- Fruits: citrus
- Pest Management: biorational pesticides, botanical pesticides, chemical control, physical control
Stem-end rot (SER), caused by Lasiodiplodia theobromae, is often the most important postharvest disease of citrus fruit in warm and humid regions such as Florida. This disease is exacerbated by commercial degreening practices used to improve peel color of early season fruit. Currently, use of synthetic fungicides are the main method to control this disease. However, consumer concerns with pesticide usage and the potential for pathogen resistance to these fungicides limits their availability and use in many citrus-producing regions and is a concern for the southeast region. An alternate strategy to control SER on citrus fruit is needed. Heat treatments can be used to control postharvest decay by inhibiting pathogen growth and/or inducing fruit defense mechanism. The treatment is commercially attractive because fungicides are not involved. Essential oils are aromatic oily liquids obtained from plant organs and are usually considered safe and environmentally friendly. Many have been used for plant disease control. This one-year project will evaluate the efficiency of natural compounds combined with heat treatment to control SER on grapefruit. In vitro assays will screen essential oil compounds at different concentrations. Promising compounds will then be combined with a heat treatment and applied to fruit inoculated with L. theobromae or on naturally infected fruit to evaluate treatment efficacy and their effects on overall fruit quality during simulated commercial storage and marketing. Findings from this study are expected to provide an alternate method to control SER on grapefruit during postharvest handling and marketing.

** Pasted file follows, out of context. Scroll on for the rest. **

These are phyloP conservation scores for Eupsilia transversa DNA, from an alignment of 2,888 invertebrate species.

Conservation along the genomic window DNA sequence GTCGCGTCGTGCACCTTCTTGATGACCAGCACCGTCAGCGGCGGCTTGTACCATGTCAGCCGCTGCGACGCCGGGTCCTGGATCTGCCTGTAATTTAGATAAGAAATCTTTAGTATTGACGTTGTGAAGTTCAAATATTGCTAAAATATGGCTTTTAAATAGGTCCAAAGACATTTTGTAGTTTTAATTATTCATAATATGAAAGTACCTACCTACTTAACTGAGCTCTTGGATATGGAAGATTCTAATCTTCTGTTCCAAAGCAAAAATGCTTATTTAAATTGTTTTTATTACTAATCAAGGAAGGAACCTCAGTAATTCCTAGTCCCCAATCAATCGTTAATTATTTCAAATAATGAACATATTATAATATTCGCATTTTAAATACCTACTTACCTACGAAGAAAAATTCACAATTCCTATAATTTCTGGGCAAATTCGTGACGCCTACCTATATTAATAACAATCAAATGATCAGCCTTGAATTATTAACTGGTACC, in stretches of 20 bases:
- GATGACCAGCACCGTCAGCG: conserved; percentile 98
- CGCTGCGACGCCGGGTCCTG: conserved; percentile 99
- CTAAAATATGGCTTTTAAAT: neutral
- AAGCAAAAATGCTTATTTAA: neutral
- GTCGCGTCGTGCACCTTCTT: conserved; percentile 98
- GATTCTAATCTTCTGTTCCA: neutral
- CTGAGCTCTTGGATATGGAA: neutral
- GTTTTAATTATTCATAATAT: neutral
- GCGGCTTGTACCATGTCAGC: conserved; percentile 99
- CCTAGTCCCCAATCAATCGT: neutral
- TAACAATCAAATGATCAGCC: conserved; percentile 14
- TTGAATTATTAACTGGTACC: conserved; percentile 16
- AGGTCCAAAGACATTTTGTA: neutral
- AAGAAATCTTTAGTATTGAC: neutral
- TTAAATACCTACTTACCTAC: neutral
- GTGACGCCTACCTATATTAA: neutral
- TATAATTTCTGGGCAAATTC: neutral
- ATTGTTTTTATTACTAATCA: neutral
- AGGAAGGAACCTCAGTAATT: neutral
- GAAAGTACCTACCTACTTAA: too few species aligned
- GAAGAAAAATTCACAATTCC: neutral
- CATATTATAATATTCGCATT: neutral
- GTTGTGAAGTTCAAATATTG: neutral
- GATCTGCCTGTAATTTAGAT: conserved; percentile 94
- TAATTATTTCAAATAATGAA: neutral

Project objectives from proposal:
Objective 1. Screen essential oil compounds for their efficacy against L. theobromae in vitro. Study the effects of promising compounds to inhibit mycelium growth and conidial germination of L. theobromae.